1h Free Analyst TimeAn analysis of the current IoT landscape, and how sport has begun making moves into the sector.
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Sports fans are now, more than ever, watching sports digitally, through streaming apps, for example. This gives sporting organizations a chance to develop a closer relationship with fans. Leading clubs are developing apps that make fans feel more connected to the club than ever before. Aside from just smartphones, IoT can help augment this relationship (sometimes using artificial intelligence) through the provision of real-time statistics. Formula One’s partnership with Amazon Web Services (AWS) is a good example. Clubs that can demonstrate high levels of fan engagement are more attractive to sponsors, as this means more opportunities to show off their brands.
In terms of on-field performance, sports teams have been using devices such as heart rate monitors for decades. But the myriad of IoT devices springing up in the late 2010s have brought increased value. Teams can now track many different variables in their players, such as speed and action success. With margins between winning and losing now so fine, clubs and individuals should make good use of these devices. Also, with player safety a growing concern in high-impact sports such as football and rugby, IoT devices in helmets and mouthguards can help to limit the impact of concussions and reduce the risk of long-term injury.
IoT can help with fan engagement in a variety of ways. It can be used to drive fan engagement by providing statistics and match information to supporters. Sensors placed on players or match equipment, such as balls and player armor, collect information that is processed and sent to broadcasters. This provides those watching at home with greater detail about the match.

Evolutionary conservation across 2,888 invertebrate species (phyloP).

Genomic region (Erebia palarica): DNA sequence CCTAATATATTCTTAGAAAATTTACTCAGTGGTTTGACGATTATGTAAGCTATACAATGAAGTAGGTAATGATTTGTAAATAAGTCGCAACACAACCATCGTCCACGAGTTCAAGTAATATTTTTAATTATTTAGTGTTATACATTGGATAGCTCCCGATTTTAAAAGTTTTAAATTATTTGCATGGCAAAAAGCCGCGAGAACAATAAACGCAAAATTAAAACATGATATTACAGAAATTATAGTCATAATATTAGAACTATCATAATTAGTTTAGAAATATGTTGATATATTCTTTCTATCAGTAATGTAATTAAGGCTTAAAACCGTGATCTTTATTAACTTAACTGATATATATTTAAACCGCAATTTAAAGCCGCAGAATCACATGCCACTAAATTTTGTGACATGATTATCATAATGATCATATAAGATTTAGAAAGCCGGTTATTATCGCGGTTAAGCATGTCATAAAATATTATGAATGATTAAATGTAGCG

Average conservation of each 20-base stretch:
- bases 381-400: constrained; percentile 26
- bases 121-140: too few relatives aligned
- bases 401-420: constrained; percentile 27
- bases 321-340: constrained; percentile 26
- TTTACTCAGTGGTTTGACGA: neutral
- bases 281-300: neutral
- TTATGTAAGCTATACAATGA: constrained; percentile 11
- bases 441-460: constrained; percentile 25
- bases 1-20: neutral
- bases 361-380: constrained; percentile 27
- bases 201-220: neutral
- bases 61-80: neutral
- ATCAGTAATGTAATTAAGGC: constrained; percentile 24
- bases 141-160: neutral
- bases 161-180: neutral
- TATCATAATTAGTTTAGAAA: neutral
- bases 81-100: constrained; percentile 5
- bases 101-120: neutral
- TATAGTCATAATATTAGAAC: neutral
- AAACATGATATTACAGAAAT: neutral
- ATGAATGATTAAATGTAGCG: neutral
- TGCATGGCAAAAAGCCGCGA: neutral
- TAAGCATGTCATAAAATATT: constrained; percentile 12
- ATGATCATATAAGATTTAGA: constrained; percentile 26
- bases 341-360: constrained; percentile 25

An early example of such technology was the addition of a yellow line on the screen during NFL matches to show where the team needed to get to gain a first down. While simple, it engages the fanbase further in the game. Since then, much more detail has been added to the viewing experience - whether pitches are in the strike zone, lines to show ball flight, and green lines for field goal ranges.
- The global IoT market was worth $622bn in 2020, up from $586bn in 2019, and will grow to reach $1,077bn by 2024, with a compound annual growth rate (CAGR) of 13% over the period, according to forecasts. Enterprise IoT dominates the overall IoT market, generating 76% of total revenue in 2020. This dominance will continue for the foreseeable future. The analyst expects this segment to account for 73% of the overall IoT market in 2024. The enterprise IoT market will grow at a CAGR of 12%, and consumer IoT revenue will record a CAGR of 15% between 2019 and 2024.
- In 2020, the overall IoT market saw sluggish growth as COVID-19 interrupted IoT deployments. In the consumer IoT domain, the connected car market declined by 10%, and the automated home segment saw just 1% growth in 2020. The top performer during the year was the wearables market, which saw 16% revenue growth. Within enterprise IoT, smart cities and Industrial Internet saw moderate yearly increases of 8% and 7%, respectively.